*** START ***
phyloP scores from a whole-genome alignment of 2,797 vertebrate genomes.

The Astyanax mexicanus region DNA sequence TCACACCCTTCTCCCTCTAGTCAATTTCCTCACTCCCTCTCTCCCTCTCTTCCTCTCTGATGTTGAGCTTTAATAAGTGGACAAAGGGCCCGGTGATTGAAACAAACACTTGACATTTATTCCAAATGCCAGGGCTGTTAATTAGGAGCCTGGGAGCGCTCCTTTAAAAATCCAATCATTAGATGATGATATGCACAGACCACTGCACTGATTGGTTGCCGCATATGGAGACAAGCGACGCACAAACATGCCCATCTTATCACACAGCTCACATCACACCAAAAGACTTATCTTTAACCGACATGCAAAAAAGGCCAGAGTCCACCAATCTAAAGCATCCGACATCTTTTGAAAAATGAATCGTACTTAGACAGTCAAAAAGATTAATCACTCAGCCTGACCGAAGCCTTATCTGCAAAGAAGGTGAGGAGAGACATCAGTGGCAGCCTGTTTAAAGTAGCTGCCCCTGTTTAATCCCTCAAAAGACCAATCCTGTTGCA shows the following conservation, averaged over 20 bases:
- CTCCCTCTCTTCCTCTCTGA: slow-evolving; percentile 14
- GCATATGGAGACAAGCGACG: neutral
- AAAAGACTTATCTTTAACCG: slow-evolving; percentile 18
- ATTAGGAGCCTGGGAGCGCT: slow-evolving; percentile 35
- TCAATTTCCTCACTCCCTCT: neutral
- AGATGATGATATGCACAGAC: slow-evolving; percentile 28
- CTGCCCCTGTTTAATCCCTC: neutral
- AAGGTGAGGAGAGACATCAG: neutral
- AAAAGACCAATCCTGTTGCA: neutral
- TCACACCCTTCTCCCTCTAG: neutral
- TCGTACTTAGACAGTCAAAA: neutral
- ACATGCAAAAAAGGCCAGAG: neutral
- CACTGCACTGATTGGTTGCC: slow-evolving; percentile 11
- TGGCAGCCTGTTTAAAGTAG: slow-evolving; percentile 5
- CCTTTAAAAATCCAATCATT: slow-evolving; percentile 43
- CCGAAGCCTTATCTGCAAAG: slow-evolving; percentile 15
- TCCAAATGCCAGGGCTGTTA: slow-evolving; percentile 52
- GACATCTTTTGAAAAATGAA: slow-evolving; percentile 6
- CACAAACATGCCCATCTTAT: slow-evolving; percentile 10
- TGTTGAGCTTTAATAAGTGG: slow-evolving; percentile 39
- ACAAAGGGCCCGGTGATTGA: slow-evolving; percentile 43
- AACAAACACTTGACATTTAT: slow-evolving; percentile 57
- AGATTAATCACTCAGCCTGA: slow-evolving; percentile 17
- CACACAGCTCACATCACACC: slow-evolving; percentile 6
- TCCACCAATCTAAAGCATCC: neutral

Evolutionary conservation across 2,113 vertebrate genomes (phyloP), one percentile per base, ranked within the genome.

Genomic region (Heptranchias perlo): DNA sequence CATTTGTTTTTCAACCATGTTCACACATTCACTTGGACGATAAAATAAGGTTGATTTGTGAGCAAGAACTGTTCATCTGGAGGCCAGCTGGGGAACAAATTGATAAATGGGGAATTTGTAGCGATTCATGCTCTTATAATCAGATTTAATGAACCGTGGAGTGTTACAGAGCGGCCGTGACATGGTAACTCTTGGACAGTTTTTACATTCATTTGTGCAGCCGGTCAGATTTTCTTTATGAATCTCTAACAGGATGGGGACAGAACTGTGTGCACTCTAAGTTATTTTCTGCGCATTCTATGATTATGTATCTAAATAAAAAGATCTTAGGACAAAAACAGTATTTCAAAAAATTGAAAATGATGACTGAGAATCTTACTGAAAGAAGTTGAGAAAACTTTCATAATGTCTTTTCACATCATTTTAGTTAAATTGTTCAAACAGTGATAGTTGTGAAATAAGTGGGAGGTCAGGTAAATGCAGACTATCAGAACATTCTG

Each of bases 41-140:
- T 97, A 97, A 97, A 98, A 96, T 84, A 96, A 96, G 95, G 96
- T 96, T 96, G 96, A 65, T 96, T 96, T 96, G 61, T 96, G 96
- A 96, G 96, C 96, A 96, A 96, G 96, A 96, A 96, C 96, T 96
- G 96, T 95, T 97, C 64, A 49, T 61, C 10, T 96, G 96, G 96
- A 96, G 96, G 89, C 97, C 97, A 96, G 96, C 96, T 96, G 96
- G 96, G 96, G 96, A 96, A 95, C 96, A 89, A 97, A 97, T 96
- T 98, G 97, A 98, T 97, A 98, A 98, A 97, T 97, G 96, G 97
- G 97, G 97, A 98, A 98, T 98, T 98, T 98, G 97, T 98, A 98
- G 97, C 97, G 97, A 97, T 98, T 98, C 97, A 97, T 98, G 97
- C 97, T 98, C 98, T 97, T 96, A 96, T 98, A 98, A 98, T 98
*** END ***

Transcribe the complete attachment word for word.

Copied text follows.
phyloP scores from a whole-genome alignment of 2,797 vertebrate genomes.

The Astyanax mexicanus region DNA sequence TCACACCCTTCTCCCTCTAGTCAATTTCCTCACTCCCTCTCTCCCTCTCTTCCTCTCTGATGTTGAGCTTTAATAAGTGGACAAAGGGCCCGGTGATTGAAACAAACACTTGACATTTATTCCAAATGCCAGGGCTGTTAATTAGGAGCCTGGGAGCGCTCCTTTAAAAATCCAATCATTAGATGATGATATGCACAGACCACTGCACTGATTGGTTGCCGCATATGGAGACAAGCGACGCACAAACATGCCCATCTTATCACACAGCTCACATCACACCAAAAGACTTATCTTTAACCGACATGCAAAAAAGGCCAGAGTCCACCAATCTAAAGCATCCGACATCTTTTGAAAAATGAATCGTACTTAGACAGTCAAAAAGATTAATCACTCAGCCTGACCGAAGCCTTATCTGCAAAGAAGGTGAGGAGAGACATCAGTGGCAGCCTGTTTAAAGTAGCTGCCCCTGTTTAATCCCTCAAAAGACCAATCCTGTTGCA shows the following conservation, averaged over 20 bases:
- CTCCCTCTCTTCCTCTCTGA: slow-evolving; percentile 14
- GCATATGGAGACAAGCGACG: neutral
- AAAAGACTTATCTTTAACCG: slow-evolving; percentile 18
- ATTAGGAGCCTGGGAGCGCT: slow-evolving; percentile 35
- TCAATTTCCTCACTCCCTCT: neutral
- AGATGATGATATGCACAGAC: slow-evolving; percentile 28
- CTGCCCCTGTTTAATCCCTC: neutral
- AAGGTGAGGAGAGACATCAG: neutral
- AAAAGACCAATCCTGTTGCA: neutral
- TCACACCCTTCTCCCTCTAG: neutral
- TCGTACTTAGACAGTCAAAA: neutral
- ACATGCAAAAAAGGCCAGAG: neutral
- CACTGCACTGATTGGTTGCC: slow-evolving; percentile 11
- TGGCAGCCTGTTTAAAGTAG: slow-evolving; percentile 5
- CCTTTAAAAATCCAATCATT: slow-evolving; percentile 43
- CCGAAGCCTTATCTGCAAAG: slow-evolving; percentile 15
- TCCAAATGCCAGGGCTGTTA: slow-evolving; percentile 52
- GACATCTTTTGAAAAATGAA: slow-evolving; percentile 6
- CACAAACATGCCCATCTTAT: slow-evolving; percentile 10
- TGTTGAGCTTTAATAAGTGG: slow-evolving; percentile 39
- ACAAAGGGCCCGGTGATTGA: slow-evolving; percentile 43
- AACAAACACTTGACATTTAT: slow-evolving; percentile 57
- AGATTAATCACTCAGCCTGA: slow-evolving; percentile 17
- CACACAGCTCACATCACACC: slow-evolving; percentile 6
- TCCACCAATCTAAAGCATCC: neutral

Evolutionary conservation across 2,113 vertebrate genomes (phyloP), one percentile per base, ranked within the genome.

Genomic region (Heptranchias perlo): DNA sequence CATTTGTTTTTCAACCATGTTCACACATTCACTTGGACGATAAAATAAGGTTGATTTGTGAGCAAGAACTGTTCATCTGGAGGCCAGCTGGGGAACAAATTGATAAATGGGGAATTTGTAGCGATTCATGCTCTTATAATCAGATTTAATGAACCGTGGAGTGTTACAGAGCGGCCGTGACATGGTAACTCTTGGACAGTTTTTACATTCATTTGTGCAGCCGGTCAGATTTTCTTTATGAATCTCTAACAGGATGGGGACAGAACTGTGTGCACTCTAAGTTATTTTCTGCGCATTCTATGATTATGTATCTAAATAAAAAGATCTTAGGACAAAAACAGTATTTCAAAAAATTGAAAATGATGACTGAGAATCTTACTGAAAGAAGTTGAGAAAACTTTCATAATGTCTTTTCACATCATTTTAGTTAAATTGTTCAAACAGTGATAGTTGTGAAATAAGTGGGAGGTCAGGTAAATGCAGACTATCAGAACATTCTG

Each of bases 41-140:
- T 97, A 97, A 97, A 98, A 96, T 84, A 96, A 96, G 95, G 96
- T 96, T 96, G 96, A 65, T 96, T 96, T 96, G 61, T 96, G 96
- A 96, G 96, C 96, A 96, A 96, G 96, A 96, A 96, C 96, T 96
- G 96, T 95, T 97, C 64, A 49, T 61, C 10, T 96, G 96, G 96
- A 96, G 96, G 89, C 97, C 97, A 96, G 96, C 96, T 96, G 96
- G 96, G 96, G 96, A 96, A 95, C 96, A 89, A 97, A 97, T 96
- T 98, G 97, A 98, T 97, A 98, A 98, A 97, T 97, G 96, G 97
- G 97, G 97, A 98, A 98, T 98, T 98, T 98, G 97, T 98, A 98
- G 97, C 97, G 97, A 97, T 98, T 98, C 97, A 97, T 98, G 97
- C 97, T 98, C 98, T 97, T 96, A 96, T 98, A 98, A 98, T 98